Louisiana Story

Released:  1948

Cast:  Joseph Boudreaux, Lionel Le Blanc, E. Bienvenu, Frank Hardy

Oscar Nominations:  Best Writing, Motion Picture Story (Frances H. Flaherty, Robert J. Flaherty)

SUMMARY:  In a bayou in Louisiana, a Cajun boy named Alexander lives with his mother, father and pet raccoon.  He spends his days paddling around the bayou in his pirogue (a small, shallow boat), fishing and exploring.  One day, his father signs a lease that will allow an oil company to drill on the family’s land.  The peace of the bayou is soon broken by the huge machinery that is brought in, including an oil rig that is brought in by barge.  All of this fascinates Alexander, who now spends many hours watching the progress.  He soon befriends the men who work on the rig, who marvel at his ability to catch huge fish with a simple pole.  The men invite Alexander onto the rig, and although he initially declines, he is soon making frequent visits, and observing he men and machinery at work.  However, he soon has another distraction:  an alligator has apparently eaten his pet raccoon.  Alexander decides to hunt and kill the alligator by himself, and though he does manage to catch it, he is pulled into the water by the much stronger gator.  Luckily, his father is nearby, and after Alexander finally lets go of the line, his father pulls him out of the bayou.  Together, they go out after the gator again, and ultimately catch it; Alexander is the one who kills it.  They take the hide by the rig to show to the workers, who are again impressed by Alexander’s skill.  Only a short time later, the workers have a problem of their own:  the drill hits a pocket of gas and salt water, which completely shuts down the drilling.  It takes several days to cap the hole, and it is rumored that the drilling will cease, and the well will be declared a dud.  However, Alexander sneaks aboard one evening and pours a small bag of salt (carried to ward off evil spirits) down the hole.  A few days later, drilling resumes, and the rig hits oil.  Having completed their job, the workers leave after a fond farewell from Alexander and his father.

MY TAKE:  I’ve always been kind of fascinated by the show Swamp People, which mainly focuses on alligator hunting in the bayous and swamps of Louisiana.  At the beginning of each show, a title notes that the way of life dates back hundreds of years.  This movie, which is semi-biographical, proves that (although to a shorter extent).  The movie might by almost 70 years old, but the actors have the same Cajun accent and speech pattern as the people in the TV show; both use pirogues, especially for children, and finally, they hunt alligators basically the same way.  This is what really surprised me, because frankly, it’s hard to imagine that with all the ways technology has evolved in the last 70 years, the original method is still the best.  Basically, a piece of meat (usually rotten, so that the alligators can really smell it) is hung over the water on a fishing line; when the alligator eats the meat, it also swallows a hook.  The hunter then pulls the line in until the alligator is close enough that the hunter can shoot it in the quarter-sized kill spot — otherwise, the bullet will basically bounce off the gator’s thick hide.  From watching the TV show, I know that pulling an alligator in is difficult, and hunting alligators alone is pretty dangerous.  Even more dangerous is getting pulled into the water, because the alligator has the definite advantage there.  Consequently, I started shouting at the screen when Alexander was pulled into the water, and the shouting grew more emphatic when he kept hanging on to the line.  He did make it out, but the whole thing originated because he wanted revenge for his pet raccoon.  This is another thing that occurs in the TV show (pet raccoons), but personally, I think anybody that keeps a raccoon for a pet is nuts.  Those things can be really, really nasty.  Apparently, Alexander’s raccoon thought it was an otter, because the thing was forever hopping out of the pirogue and swimming around.  I always thought animals were pretty in tune with potential danger, but this raccoon was obviously lacking in that area.  I knew that sooner or later, somethin was going to happen to the thing.  I think he actually makes it out alive somehow, but it was completely realistic to believe that he had been eaten.  This brings me to one other thing I consider rather foolish:  who lets their preteen son out on the bayou, by himself, with a pet raccoon, in an itty-bitty boat for the majority of every day?  Seriously, it’s a miracle that the KID didn’t get eaten by an alligator.  I’m sure that this was just a different way of life, and a different age, but that just seems ludicrous to me.  The movie is obviously a bit of a plug for oil companies (it was commissioned  by Standard Oil), because the relationship between the locals and the oil workers is hard to believe.  I can’t accept that nobody resented the intrusion on their area, and the side effects of an oil well.  The film also shows the well as being very eco-friendly, but I’m sure that to some extent, things had to be cleared or destroyed in order to set the rig up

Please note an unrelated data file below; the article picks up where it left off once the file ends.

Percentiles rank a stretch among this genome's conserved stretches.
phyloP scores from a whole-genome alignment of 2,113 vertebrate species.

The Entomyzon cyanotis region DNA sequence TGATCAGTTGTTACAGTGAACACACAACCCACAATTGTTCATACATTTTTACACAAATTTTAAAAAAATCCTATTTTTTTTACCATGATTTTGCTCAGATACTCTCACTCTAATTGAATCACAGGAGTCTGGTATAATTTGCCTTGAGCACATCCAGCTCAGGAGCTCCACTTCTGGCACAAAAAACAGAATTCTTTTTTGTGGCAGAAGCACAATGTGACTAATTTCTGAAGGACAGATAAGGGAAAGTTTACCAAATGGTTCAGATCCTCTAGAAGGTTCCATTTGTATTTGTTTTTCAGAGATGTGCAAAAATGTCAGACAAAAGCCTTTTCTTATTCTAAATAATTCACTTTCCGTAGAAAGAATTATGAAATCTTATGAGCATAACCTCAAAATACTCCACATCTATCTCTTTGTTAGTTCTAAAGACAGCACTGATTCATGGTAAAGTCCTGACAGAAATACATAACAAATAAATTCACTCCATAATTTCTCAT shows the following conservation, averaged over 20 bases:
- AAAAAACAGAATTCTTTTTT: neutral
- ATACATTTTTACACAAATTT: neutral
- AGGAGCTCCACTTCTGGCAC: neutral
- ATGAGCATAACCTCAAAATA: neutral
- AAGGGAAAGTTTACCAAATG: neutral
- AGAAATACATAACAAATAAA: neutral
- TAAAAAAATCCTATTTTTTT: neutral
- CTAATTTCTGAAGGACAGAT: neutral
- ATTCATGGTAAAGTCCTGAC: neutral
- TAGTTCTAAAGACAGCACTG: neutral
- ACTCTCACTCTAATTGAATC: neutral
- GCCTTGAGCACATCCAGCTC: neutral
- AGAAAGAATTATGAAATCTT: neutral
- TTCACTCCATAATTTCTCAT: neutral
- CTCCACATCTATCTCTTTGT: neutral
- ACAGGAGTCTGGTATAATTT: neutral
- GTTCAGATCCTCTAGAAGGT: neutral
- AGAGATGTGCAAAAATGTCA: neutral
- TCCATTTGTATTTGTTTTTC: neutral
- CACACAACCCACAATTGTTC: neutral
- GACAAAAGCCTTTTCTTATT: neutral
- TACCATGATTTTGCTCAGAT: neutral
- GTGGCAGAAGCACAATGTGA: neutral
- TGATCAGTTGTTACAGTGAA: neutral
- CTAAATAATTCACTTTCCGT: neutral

RATING:  Interesting but an obvious plug.

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